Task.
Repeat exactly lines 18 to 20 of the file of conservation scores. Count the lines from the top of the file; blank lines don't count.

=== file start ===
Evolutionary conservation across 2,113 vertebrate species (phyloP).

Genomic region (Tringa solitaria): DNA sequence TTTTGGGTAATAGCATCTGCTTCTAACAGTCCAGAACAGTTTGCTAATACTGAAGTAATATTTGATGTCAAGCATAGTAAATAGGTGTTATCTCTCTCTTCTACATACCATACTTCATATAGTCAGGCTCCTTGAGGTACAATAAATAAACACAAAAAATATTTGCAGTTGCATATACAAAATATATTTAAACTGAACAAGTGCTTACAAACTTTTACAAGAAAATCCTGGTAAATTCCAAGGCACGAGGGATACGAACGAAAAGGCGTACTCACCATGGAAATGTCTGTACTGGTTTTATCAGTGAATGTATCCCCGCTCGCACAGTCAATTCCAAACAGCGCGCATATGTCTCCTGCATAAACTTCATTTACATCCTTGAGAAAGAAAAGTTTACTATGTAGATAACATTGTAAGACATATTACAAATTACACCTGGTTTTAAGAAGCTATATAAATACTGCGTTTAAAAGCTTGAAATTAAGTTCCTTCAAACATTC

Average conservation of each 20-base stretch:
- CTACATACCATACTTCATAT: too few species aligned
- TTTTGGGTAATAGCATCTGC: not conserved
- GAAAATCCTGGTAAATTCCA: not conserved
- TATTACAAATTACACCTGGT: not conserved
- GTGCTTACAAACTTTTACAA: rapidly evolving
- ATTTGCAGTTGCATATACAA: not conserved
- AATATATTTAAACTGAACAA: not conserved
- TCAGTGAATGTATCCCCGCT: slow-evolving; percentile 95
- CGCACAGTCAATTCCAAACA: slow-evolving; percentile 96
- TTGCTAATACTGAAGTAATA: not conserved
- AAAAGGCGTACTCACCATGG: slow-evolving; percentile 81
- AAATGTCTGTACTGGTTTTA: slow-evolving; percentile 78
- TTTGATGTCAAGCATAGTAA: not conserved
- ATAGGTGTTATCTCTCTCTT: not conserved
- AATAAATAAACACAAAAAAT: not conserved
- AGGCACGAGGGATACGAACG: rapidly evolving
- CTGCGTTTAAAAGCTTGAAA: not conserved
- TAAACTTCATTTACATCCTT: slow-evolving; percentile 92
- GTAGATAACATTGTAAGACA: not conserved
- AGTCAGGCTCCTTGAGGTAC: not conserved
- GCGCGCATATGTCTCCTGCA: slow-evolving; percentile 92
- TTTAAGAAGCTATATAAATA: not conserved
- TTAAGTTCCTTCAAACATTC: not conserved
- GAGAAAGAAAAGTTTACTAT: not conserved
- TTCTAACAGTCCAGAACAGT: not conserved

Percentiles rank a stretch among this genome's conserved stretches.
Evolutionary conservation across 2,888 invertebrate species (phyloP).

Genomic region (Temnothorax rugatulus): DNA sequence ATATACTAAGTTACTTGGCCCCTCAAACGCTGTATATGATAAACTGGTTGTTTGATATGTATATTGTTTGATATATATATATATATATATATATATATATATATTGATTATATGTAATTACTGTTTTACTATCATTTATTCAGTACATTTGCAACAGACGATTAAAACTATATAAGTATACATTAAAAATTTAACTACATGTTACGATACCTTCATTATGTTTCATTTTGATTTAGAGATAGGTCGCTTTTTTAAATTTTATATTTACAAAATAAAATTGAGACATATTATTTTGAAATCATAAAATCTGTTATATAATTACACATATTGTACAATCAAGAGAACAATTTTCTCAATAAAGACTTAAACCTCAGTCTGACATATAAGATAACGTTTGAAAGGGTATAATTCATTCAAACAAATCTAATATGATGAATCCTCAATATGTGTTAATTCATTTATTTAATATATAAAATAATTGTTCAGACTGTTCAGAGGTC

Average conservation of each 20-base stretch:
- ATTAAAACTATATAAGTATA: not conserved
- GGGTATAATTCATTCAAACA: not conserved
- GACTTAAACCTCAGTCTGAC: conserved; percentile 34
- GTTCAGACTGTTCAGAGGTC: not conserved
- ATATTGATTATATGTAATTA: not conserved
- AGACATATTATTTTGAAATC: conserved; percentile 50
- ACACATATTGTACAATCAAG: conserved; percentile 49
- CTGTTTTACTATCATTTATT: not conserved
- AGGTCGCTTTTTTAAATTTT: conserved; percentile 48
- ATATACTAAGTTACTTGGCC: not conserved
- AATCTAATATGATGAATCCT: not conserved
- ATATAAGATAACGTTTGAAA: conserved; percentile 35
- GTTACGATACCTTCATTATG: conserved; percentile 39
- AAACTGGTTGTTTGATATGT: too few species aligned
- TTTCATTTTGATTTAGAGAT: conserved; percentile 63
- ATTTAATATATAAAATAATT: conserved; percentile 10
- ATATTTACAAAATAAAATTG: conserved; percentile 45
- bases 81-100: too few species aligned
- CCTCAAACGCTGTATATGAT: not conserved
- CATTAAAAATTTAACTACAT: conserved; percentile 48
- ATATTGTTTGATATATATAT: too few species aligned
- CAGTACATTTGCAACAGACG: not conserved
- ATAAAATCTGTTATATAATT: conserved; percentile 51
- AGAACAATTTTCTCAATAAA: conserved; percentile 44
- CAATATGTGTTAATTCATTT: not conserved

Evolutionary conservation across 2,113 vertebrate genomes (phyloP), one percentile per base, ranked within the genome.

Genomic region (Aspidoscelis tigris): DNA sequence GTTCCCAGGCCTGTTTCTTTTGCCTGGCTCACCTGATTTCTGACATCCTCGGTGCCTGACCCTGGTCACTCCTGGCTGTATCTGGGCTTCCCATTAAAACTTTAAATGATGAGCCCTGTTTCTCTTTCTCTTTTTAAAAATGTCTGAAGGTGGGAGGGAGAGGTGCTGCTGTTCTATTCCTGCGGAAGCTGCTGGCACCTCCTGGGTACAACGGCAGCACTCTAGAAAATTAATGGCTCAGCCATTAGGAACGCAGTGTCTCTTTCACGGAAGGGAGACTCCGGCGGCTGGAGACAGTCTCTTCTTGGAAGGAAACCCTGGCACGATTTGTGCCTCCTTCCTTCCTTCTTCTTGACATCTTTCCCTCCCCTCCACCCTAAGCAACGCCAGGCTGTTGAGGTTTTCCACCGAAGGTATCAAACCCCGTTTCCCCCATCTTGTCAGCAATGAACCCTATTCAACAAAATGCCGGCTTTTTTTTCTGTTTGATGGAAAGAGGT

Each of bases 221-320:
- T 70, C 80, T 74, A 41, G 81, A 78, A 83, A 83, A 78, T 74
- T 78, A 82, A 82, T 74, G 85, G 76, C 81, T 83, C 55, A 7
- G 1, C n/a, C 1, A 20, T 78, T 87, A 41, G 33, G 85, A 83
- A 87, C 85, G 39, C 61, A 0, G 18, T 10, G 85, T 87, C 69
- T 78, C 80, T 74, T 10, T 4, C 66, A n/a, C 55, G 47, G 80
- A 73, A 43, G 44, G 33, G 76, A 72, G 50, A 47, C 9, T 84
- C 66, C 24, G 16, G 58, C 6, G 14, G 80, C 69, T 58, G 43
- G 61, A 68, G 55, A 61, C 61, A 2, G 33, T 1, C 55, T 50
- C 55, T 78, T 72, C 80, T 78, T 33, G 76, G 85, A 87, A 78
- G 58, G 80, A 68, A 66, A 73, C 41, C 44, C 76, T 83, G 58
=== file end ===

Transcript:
- AATAAATAAACACAAAAAAT: not conserved
- AGGCACGAGGGATACGAACG: rapidly evolving
- CTGCGTTTAAAAGCTTGAAA: not conserved